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At 80, Norman Foster Still Designs Any Damn Thing He Pleases

Forget all those AARP ads about redefining old age. Just queue up a current project list from Sir Norman Foster, the prolific Mancunian and Pritzker Prize winner who today turns 80, and you may start questioning how you define "busy." Noted for his tech-savvy glass structures, the onetime friend of Buckminster Fuller has devised the shapes of landmark buildings across the globe, and his firm has an array of high-profile projects in the works—such as the Apple Campus in Cupertino, California, the London SkyCycle, or the Battersea Power Station Development—that would define a career by themselves. Here's a look at some of the more recently finished projects and proposals from Foster + Partners.

Evans Hall at Yale University (2014)
Foster gave back to his alma mater, already graced by the work of Paul Rudolph and Louis Kahn, with this airy and open building at the center of the Ivy League campus, designed to promote openness.

Mexico City International Airport (2062)
Foster made a statement with his design for Hong Kong's airport, a massive project on a man-made island that lets passengers stare at planes through a shell of glass. He just did it again with his plans for this forthcoming Mexico City project. Designed in conjunction with Fernando Romero of FR-EE and Arup, the single building—a 555,000-square-meter space that will fit beneath one giant shell—will not only cut down on material costs, but reduce the need for transit systems between buildings and make heating and cooling more cost efficient.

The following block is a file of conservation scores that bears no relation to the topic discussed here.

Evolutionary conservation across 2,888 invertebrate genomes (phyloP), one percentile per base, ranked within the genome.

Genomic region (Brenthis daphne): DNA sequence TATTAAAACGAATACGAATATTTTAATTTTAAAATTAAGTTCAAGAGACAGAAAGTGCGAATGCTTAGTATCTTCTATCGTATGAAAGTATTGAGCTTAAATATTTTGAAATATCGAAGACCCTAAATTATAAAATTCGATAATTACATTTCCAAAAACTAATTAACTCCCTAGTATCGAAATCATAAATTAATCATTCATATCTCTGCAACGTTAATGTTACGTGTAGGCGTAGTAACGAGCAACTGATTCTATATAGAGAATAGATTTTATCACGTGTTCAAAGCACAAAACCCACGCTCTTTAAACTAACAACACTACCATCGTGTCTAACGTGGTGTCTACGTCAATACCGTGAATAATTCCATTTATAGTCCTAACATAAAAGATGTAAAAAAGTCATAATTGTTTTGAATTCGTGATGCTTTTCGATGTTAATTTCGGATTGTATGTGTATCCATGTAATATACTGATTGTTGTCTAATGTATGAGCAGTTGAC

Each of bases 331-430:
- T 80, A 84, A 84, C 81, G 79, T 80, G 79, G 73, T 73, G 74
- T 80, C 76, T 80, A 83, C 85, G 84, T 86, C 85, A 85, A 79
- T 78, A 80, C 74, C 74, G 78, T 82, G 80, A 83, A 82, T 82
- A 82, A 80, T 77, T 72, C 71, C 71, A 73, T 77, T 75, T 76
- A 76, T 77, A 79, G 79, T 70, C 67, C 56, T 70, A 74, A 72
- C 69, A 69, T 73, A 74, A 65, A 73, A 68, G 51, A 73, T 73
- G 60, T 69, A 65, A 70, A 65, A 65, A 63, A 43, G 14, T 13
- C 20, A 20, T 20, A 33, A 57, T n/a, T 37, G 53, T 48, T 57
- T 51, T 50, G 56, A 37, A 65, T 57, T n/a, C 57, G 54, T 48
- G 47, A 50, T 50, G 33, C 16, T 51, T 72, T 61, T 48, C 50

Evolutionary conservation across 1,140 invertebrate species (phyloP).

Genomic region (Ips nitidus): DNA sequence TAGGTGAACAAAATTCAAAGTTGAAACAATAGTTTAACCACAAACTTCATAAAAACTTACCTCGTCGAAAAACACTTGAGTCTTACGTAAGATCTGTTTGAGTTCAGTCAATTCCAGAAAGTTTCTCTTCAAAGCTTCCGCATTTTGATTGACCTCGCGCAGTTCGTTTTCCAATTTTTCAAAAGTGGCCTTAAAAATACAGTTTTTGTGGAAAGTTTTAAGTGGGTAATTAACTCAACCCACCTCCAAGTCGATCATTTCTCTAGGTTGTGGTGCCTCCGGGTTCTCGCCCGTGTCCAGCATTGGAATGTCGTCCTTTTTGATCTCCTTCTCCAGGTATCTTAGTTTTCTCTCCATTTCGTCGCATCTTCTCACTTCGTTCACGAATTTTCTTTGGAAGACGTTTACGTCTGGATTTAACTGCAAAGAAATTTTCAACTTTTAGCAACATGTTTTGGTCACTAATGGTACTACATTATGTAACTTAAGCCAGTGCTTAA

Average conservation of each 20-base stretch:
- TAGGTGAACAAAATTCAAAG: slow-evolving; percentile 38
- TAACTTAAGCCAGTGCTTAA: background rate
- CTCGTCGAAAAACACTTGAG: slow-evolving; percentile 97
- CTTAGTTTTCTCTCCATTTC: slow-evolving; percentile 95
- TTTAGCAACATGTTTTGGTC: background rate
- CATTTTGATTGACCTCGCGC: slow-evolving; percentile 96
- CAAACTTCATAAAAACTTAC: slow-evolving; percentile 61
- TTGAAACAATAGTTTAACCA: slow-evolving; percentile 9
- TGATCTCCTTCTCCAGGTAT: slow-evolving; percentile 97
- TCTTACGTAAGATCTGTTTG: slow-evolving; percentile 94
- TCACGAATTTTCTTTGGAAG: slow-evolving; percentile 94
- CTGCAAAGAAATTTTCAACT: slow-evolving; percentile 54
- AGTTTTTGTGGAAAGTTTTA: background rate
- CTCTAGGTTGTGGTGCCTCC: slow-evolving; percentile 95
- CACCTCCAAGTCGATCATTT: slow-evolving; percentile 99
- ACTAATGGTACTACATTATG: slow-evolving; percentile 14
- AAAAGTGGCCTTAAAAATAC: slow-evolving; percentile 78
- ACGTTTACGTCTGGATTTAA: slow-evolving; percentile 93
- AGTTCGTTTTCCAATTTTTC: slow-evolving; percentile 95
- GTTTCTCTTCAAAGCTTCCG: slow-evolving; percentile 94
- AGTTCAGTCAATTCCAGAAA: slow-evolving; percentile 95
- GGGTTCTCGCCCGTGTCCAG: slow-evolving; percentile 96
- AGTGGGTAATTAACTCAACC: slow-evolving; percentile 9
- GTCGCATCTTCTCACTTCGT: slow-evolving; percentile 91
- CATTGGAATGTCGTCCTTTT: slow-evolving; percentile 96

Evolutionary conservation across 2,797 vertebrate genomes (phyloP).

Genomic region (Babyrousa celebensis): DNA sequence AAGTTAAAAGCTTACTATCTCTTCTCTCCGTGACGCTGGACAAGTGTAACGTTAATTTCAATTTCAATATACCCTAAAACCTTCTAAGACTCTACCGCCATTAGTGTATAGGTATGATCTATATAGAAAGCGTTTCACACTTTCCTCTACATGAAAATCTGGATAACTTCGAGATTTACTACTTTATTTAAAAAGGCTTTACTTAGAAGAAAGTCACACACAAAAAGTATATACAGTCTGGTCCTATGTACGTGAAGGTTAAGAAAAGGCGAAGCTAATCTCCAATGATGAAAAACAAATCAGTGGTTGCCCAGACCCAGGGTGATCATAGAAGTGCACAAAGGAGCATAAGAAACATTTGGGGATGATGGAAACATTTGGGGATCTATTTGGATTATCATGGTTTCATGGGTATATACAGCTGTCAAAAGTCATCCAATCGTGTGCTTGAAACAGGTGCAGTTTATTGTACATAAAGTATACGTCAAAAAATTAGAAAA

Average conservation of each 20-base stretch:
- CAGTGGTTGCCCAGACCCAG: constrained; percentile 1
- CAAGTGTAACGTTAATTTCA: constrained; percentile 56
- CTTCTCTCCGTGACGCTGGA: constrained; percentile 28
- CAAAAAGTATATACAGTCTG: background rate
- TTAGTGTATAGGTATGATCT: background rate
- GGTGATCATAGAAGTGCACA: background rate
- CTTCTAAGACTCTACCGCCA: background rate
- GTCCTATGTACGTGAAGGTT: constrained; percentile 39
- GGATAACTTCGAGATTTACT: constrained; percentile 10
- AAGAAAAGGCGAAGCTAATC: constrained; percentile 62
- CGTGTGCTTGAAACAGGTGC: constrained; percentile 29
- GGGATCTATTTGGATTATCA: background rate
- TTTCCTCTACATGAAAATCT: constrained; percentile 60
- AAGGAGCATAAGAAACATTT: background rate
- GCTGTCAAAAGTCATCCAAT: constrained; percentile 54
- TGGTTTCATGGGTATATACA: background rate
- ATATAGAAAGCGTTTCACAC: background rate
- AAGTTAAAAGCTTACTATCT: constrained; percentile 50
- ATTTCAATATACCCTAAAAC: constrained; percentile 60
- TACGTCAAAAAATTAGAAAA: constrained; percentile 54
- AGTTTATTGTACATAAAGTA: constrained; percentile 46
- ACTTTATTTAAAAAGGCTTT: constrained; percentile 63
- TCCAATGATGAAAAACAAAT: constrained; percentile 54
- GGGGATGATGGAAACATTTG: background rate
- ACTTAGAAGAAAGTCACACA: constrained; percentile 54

Manchester Maggie's Center (Due in 2016)
Foster's addition to the notable string of cancer treatment centers features a single-story, natural wood-frame structure. Foster battled back from bowel cancer a decade ago, so this project in his hometown has special resonance.

The Bow (2013)
A bold statement in Alberta's biggest oil town, Canada's tallest building outside of Toronto features six-story atria that enliven the structure with green space, and ground-floor commercial space meant to link it to a developing commercial corridor.

Zorlu Center Apple Store in Istanbul (2014)
At first glance, this looks like something we've seen before, a next-gen Apple retail space within a translucent glass box. But the Istanbul Apple Store uses single panes of glass to support a carbon fiber roof with minimal additional supports, a creative example of engineering that won a pair of awards from the The Institution of Structural Engineers last year.

· Complete Norman Foster coverage [Curbed]